Ensembles are nothing new, of course; they underlie many of the most popular machine learning algorithms (e.g., random forests and generalized boosted models) . The theory is that consensus opinions from diverse modeling techniques are more reliable than potentially biased or idiosyncratic predictions from a single source. More broadly, this principle is as basic as “two heads are better than one.” It’s why cancer patients get second opinions, why the Supreme Court upheld affirmative action, why news organizations like MSNBC and Fox hire journalists with a wide variety of political leanings…

Well, maybe the principle isn’t *universally* applied. Still, it is fundamental to many disciplines and holds enormous value for the data scientist. Below, I will explain why, by addressing the following:

**Ensembles add value:**Using ‘real world’ evidence from Kaggle and GigaOM‘s recent WordPress Challenge, I’ll show how very basic ensembles – both within my own solution and, more interestingly, between my solution and the second-place finisher – added significant improvements to the result.**Why ensembles add value:**For the non-expert (like me), I’ll give a brief explanation of why ensembles add value and support overkill analytics’ chief goal: leveraging computing scale productively.**How ensembles add value:**Also for the non-expert, I’ll run through a ‘toy problem’ depiction of how a very simple ensemble works, with some nice graphs and R code if you want to follow along.

Most of this very long post may be extremely rudimentary for seasoned statisticians, but rudimentary is the name of the game at Overkill Analytics. If this is old hat for you, I’d advise just reading the first section – which has some interesting real world results – and glancing at the graphs in the final section (which are very pretty and are useful teaching aids on the power of ensemble methods).

**Ensembles Add Value: Two Data Geeks Are Better Than One**

Overkill analytics is built on the principle that ‘more is always better’. While it is exciting to consider the ramifications of this approach in the context of massive Hadoop clusters with thousands of CPUs, sometimes overkill analytics can require as little as adding an extra model when the ‘competition’ (a market rival, a contest entrant, or just the next best solution) uses only one. Even more simply, overkill can just mean leveraging results from two independent analysts or teams rather than relying on predictions from a single source.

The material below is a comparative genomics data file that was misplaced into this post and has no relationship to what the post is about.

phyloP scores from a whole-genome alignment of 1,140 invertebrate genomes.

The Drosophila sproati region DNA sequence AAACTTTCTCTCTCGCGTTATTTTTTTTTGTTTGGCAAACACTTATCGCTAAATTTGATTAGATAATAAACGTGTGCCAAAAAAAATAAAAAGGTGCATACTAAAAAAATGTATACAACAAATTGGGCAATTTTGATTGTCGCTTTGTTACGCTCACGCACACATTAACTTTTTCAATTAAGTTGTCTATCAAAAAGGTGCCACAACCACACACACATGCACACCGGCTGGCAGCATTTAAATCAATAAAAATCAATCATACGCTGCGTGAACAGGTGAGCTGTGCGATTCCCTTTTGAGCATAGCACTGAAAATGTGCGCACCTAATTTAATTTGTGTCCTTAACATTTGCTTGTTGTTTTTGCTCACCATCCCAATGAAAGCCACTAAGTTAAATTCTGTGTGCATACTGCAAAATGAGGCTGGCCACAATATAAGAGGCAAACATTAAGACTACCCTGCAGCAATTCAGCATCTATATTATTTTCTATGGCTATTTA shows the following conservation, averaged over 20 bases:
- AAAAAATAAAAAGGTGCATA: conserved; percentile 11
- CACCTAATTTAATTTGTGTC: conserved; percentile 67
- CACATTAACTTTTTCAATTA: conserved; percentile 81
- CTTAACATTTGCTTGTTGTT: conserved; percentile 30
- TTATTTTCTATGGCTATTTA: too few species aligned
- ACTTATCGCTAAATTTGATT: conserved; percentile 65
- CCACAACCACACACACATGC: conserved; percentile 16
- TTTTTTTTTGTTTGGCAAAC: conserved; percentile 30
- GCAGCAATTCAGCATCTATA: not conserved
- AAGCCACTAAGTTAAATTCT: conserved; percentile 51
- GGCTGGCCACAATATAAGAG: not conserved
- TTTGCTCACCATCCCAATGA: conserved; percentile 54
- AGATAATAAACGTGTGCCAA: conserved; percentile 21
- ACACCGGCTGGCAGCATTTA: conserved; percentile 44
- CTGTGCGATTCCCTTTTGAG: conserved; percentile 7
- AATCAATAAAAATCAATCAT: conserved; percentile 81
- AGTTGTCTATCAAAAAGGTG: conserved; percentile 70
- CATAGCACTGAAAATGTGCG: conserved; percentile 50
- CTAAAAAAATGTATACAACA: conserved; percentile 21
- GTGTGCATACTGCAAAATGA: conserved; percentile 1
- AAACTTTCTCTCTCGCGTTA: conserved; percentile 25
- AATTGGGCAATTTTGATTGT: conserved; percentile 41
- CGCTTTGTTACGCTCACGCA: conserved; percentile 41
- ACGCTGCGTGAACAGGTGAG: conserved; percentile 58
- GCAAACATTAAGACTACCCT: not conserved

Below is some evidence from my recent entry in the WordPress Challenge on Kaggle. (Sorry to again use this as an example, but I’m restricted from using problems from my day job.). In my entry, I used a basic ensemble of a logistic regression and a random forest model – each with essentially the same set of features/inputs – to produce the requested recommendation engine for blog content. From the chart below, you can see how this ensemble performed in the evaluation metric (mean average precision @ 100) at various ‘weight values’ for the ensemble components:

Note that either model used independently as a recommendation engine – either a random forest solution or a logistic regression solution – would have been insufficient to win the contest. However, taking an average of the two produced a (relatively) substantial margin over the nearest competitor. While this is a fairly trivial example of ensemble learning, I think it is significant evidence of the competitive advantages that can be gained from adding just a little scale.

For a more interesting example of ensemble power, I ran the same analysis with an ensemble of my recommendation engine and the entry of the second place finisher (Olexandr Topchylo). To create the ensemble, I used nothing more complicated than a ‘college football ranking’ voting scheme (officially a Borda count): assign each prediction a point value equal to its inverse rank for the user in questions. I then combined the votes at a variety of different weights, re-ranked the predictions per user, and plotted the evaluation metric:

By combining the disparate information generated by my modeling approach and Dr. Topchlyo’s, one achieves a predictive result superior to that of any individual participant by 1.2% – as large as the winning margin in the competition. Moreover, no sophisticated tuning of the ensemble is required – a 50/50 average comes extremely close to the optimal result.